If your pet needs to have a limb amputated, it can be a stressful time. Sometimes, however, this surgery is the best choice to relieve pain and improve quality of life. For many conditions, including cancers such as osteosarcoma and soft tissue sarcoma, a pet limb amputation can be vital to successful treatment.

Veterinary Oncology Services and Research Center wants to be sure that you know what to expect when it comes to pet limb amputation so that you can be prepared to help your pet make a full recovery.

The Days After Surgery

After your pet’s surgery, the amputation site will need to heal. Being prepared to care for your pet will help you navigate the first few weeks more successfully.

After a pet limb amputation, it is important that you:

  • Keep up with any bandage changes as directed
  • Keep the surgical site clean and dry
  • Prevent your pet from licking or disturbing the area (a t-shirt or boxer shorts can be helpful for this)
  • Administer prescribed medications
  • Notify us if there is any unexpected swelling, discharge, or discomfort
  • Do not clean your pet’s incision unless specifically instructed to do so
  • Keep your pet quiet during recovery
  • Be sure to return for recheck appointments so that we can be sure that your pet is healing well

It may be helpful to have a few supplies at home in order to better help you care for your pet. A digital thermometer and some lubricant can help you to monitor your pet’s temperature. Basic bandage supplies such as bandage scissors, sterile gauze pads, flexible wrap, and adhesive tape may come in handy.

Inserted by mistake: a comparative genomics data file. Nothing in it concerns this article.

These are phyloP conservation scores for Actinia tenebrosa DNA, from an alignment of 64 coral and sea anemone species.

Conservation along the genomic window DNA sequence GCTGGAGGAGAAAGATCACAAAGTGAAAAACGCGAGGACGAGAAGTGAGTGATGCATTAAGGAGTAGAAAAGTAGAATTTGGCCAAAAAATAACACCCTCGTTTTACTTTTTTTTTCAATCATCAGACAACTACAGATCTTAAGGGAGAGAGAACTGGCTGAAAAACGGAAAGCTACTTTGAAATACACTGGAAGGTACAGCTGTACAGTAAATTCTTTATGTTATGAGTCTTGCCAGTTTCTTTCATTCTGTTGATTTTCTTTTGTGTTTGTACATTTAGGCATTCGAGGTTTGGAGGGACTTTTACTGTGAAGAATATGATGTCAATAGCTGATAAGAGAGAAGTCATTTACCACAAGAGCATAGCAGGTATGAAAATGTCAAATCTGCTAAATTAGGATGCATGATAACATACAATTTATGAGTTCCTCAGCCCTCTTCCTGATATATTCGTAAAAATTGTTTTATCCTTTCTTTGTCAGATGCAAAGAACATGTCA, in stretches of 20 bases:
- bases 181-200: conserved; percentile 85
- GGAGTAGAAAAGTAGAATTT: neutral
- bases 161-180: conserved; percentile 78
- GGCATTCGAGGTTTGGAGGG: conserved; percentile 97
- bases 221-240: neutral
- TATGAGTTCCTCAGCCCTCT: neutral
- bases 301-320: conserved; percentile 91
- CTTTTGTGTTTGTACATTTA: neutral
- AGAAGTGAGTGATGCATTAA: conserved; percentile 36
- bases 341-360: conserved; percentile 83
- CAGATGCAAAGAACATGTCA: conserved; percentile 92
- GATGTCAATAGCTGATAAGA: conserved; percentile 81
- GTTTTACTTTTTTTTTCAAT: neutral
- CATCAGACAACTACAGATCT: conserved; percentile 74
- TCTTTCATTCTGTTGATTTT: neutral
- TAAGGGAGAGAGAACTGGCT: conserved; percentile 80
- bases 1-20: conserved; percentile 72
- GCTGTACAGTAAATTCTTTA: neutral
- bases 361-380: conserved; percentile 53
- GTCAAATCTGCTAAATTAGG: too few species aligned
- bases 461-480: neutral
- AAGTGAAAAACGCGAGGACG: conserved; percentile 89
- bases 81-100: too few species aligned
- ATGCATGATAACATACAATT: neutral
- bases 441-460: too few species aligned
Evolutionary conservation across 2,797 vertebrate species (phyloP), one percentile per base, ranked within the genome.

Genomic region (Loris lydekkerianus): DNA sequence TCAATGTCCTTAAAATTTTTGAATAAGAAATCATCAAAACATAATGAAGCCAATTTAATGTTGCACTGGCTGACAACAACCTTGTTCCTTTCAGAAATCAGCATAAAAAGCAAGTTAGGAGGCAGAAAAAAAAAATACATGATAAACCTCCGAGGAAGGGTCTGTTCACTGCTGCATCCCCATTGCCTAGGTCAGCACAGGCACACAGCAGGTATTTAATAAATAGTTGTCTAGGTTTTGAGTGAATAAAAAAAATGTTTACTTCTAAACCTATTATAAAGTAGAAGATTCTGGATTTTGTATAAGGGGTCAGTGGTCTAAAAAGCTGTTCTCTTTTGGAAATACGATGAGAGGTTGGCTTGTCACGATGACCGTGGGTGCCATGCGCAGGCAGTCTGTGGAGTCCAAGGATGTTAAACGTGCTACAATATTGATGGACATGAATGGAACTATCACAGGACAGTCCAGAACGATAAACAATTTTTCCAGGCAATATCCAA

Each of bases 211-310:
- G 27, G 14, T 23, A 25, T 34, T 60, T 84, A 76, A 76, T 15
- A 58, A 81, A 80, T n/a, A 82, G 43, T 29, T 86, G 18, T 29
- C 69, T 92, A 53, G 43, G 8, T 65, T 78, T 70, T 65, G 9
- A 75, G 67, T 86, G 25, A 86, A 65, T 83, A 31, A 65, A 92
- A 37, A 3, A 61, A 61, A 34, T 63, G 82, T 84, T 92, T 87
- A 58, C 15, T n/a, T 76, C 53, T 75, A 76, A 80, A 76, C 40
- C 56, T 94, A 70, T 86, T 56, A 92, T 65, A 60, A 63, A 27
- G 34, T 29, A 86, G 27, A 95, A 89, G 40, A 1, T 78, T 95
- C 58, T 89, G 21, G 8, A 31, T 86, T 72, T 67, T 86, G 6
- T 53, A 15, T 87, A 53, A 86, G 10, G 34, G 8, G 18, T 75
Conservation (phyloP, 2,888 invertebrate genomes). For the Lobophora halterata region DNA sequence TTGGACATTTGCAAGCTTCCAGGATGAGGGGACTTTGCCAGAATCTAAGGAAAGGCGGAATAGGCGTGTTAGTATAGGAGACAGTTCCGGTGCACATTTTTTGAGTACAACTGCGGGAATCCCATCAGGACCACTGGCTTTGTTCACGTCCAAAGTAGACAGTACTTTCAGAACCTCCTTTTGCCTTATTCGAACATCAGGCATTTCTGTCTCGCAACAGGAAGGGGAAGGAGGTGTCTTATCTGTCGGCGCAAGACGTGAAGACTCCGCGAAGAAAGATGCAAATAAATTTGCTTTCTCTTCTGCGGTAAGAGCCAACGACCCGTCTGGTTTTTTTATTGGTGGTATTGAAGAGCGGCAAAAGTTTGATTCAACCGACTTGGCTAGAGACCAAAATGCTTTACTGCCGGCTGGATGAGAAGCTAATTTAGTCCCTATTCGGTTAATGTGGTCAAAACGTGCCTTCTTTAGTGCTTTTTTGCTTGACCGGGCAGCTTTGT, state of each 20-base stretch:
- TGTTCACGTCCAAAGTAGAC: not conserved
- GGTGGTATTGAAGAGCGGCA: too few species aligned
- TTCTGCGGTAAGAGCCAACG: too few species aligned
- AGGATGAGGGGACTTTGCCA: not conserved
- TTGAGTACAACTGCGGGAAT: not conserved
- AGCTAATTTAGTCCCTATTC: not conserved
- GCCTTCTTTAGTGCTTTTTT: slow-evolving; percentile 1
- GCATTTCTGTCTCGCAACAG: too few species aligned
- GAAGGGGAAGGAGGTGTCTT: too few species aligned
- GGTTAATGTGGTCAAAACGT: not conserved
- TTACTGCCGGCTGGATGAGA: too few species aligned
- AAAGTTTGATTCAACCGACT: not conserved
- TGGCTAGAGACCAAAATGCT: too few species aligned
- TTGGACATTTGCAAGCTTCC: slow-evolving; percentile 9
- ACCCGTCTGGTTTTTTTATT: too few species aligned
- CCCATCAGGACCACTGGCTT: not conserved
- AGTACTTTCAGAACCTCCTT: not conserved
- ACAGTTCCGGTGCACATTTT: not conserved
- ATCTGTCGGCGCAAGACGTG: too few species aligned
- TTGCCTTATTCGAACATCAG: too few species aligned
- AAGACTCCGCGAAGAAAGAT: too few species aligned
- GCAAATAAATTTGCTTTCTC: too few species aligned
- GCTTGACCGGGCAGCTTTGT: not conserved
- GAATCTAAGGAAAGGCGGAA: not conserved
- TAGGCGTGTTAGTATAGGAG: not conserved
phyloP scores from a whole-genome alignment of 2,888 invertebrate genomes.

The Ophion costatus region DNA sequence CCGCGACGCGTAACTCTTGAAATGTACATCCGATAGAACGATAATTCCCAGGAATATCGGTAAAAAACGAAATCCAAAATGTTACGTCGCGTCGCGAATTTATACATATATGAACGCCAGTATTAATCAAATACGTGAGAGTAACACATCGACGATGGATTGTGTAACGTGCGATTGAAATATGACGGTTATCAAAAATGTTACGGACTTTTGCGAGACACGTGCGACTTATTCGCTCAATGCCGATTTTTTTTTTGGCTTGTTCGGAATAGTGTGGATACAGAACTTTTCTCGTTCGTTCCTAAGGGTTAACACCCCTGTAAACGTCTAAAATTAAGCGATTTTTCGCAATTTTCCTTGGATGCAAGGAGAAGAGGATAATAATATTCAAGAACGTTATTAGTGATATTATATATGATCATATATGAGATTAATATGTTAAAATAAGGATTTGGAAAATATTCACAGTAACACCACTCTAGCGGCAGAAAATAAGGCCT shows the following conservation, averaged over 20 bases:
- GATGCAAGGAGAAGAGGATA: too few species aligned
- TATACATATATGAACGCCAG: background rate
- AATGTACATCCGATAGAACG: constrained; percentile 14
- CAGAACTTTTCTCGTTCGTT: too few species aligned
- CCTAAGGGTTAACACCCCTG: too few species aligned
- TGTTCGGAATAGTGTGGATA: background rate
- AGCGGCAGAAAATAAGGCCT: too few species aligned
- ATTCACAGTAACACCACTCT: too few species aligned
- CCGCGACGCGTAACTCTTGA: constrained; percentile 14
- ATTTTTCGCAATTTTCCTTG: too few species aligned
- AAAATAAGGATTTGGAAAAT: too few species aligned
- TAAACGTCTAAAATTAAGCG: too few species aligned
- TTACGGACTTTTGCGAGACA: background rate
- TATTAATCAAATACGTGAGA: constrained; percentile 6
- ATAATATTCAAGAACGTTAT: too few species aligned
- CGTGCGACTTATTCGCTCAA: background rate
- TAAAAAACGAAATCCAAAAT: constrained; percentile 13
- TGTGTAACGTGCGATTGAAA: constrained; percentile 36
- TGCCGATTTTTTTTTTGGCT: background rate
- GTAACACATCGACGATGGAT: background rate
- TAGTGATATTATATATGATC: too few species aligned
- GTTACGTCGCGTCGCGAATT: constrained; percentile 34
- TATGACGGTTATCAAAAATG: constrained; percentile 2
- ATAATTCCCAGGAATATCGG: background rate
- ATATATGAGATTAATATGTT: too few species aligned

If your pet requires a bandage or drain after surgery, we will show you how to care for them at your pet’s discharge.

Most pet leg amputation surgery sites are fully healed in 2-3 weeks.

Adjusting After Pet Limb Amputation

You and your pet will likely need a little help adjusting to life without a leg. Thankfully most pets do very well. The following recommendations will help your pet in the transition post-amputation:

Help your pet build strength—Your pet is going to be using some different muscles than he or she has previously used. We can work together to develop an appropriate exercise program or refer you to pet rehabilitation specialist in order to help your pet recover.

Care for the remaining limbs—Your pet’s remaining limbs are even more important now than they were previously. Weight management and joint health support are vital.

Keep us posted—Many pets do quite well. Let us know right away if your pet is not doing well or seems uncomfortable.

Most pets who undergo limb amputations go on to live very enjoyable lives. While it can be a tough decision for us to make as owners, many times undergoing an amputation is the best way to improve the quality of life for the patient.

While it isn’t an answer in all situations, limb amputation shouldn’t be discounted in circumstances where it is potentially curative or greatly improves your pet’s quality of life. Thankfully most pets adjust without skipping a beat.